Gratitude – It’s What’s for Dinner

I’m writing this during lunch the day before Thanksgiving (2015).

And I’m typing with greasy rotisserie chicken eating fingers, in training for tomorrow’s big turkey bird.

My wife prefers the rotisserie chicken breast, so I’m gnoshing on the wings, legs, and thighs. Yes. That’s six pieces of chicken. Like I said, I’m in training.

Sitting at my desk drinking a Coke Zero, eating chicken and Wavy Lays potato chips, and thinking about gratitude (given that it’s the day before Thanksgiving).

That one sentence includes plenty to be thankful for:

  • Coke Zero is the best carbonated non-alcoholic beverage easily purchased anywhere.
  • Rotisserie chicken from Costco. Cheap. Delicious.
  • Wavy Lays. You can’t eat just one.
  • Also, I’m on lunch break at a job. So I have the opportunity to work to support my family. Thankful for that.

Technically, I’m off already because we’re closing early for Thanksgiving. I’m thankful that I can surprise the family a few minutes earlier than expected.

To be frank, if ever there was a moment in my lifetime to be thankful, it is right now.

I’m grateful for my relative safety at this very moment (knocking on wood as I type). I’m thankful for my family’s relative safety and good health.

Right now, there are millions of people who are not living in the comfort and safety that I enjoy. I’m not sure if I appreciate the depth of the blessing I’m swimming in.

I do not need survival skills. I don’t need to beg. I am in good stead with the governments that control my town, state, and country.

I look at my kids and my wife and consider what it would be like to be one of the many varieties of refugee that are running from corrupt governments and violent terrorist groups. I’m so safe that even typing that sentence feels weird and melodramatic.

One thing is for sure: There’s nothing I’ve done personally that has made me worthy of the blessings I experience. There’s nothing I’ve done that makes me worthy of any of the second chances and opportunities and good friends and family that I have enjoyed.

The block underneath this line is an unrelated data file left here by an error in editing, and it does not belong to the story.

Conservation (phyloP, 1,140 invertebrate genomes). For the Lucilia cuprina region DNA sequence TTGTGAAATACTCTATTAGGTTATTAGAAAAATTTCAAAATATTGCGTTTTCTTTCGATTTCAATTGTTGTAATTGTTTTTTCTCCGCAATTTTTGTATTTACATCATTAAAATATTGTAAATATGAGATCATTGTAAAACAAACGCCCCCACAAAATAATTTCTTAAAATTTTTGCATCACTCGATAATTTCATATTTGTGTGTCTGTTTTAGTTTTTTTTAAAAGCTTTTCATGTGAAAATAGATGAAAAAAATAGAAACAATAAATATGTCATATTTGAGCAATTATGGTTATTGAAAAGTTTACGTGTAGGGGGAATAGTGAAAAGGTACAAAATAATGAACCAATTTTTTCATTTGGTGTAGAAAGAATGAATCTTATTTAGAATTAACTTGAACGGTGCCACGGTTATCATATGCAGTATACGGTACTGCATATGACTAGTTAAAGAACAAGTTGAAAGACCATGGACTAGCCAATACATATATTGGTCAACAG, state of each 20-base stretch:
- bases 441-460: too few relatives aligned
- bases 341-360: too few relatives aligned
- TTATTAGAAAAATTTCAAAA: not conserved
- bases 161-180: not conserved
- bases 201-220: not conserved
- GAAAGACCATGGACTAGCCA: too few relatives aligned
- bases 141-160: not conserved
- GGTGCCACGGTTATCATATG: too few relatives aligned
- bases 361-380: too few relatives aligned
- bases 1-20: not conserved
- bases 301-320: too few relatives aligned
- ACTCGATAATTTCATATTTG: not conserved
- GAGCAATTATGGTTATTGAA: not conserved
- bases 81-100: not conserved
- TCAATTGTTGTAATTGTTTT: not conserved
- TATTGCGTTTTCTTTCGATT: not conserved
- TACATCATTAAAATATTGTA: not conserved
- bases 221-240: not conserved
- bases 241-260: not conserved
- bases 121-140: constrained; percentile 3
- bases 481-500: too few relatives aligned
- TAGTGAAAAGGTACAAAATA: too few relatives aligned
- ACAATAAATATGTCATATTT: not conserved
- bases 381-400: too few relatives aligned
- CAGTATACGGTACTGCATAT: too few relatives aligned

I’ve seen people much more deserving of blessing than I draw the short straw time and time again.

My point is this: I have no choice but to be grateful.  For good and bad and everywhere in between, I’m thankful.

It can all be taken in a flash. My health. A family member. My job. My freedom.

There are no guarantees. And there is nothing I’m entitled to.

But there is a responsibility.

Gratitude itself requires something of us.

See, if we have the awareness of thankfulness and gratitude, then we should be growing in humility and a heart toward service.

Gratitude doesn’t produce a ‘Thank God I’m not in their shoes…. good luck suckers!’ type of attitude.

Gratitude should land us in a place that says, “If I’ve been given something I don’t deserve, then how can I help others get something that they may or may not deserve?”

And if we practice gratitude with enough regularity, we might discover ourselves thankful for circumstances that we never would have thanked anybody for.  And that, my friends, is a key to giving back even more…to take the crap hands we’ve been dealt and leverage them somehow, someway for the good of others.

So… Happy Thanksgiving!

You deserve a good one! And you owe it to yourself and to those around you to be thankful and have a little gratitude.  It might be the key out of whatever mess you are in (or think you’re in).

Enjoy your turkey. I’m gonna go throw these chicken bones away and go buy my wife’s favorite Thanksgiving dinner rolls at a beautiful, clean grocery store. See… another blessing.  A Publix. I’m thankful for the dang Publix.

What are you thankful for?


To see and/or hear an incredible story of gratitude amid very trying circumstances, check out this podcast, The Transformative Power of Suffering, with Michelle Cushatt (read her blog’s about page for even more high-quality gratitude action) and Michael Hyatt. Powerful, powerful story about perspective in the face of cancer – a potentially career debilitating and life-threatening form.

Thanks, Michele, for sharing your story!

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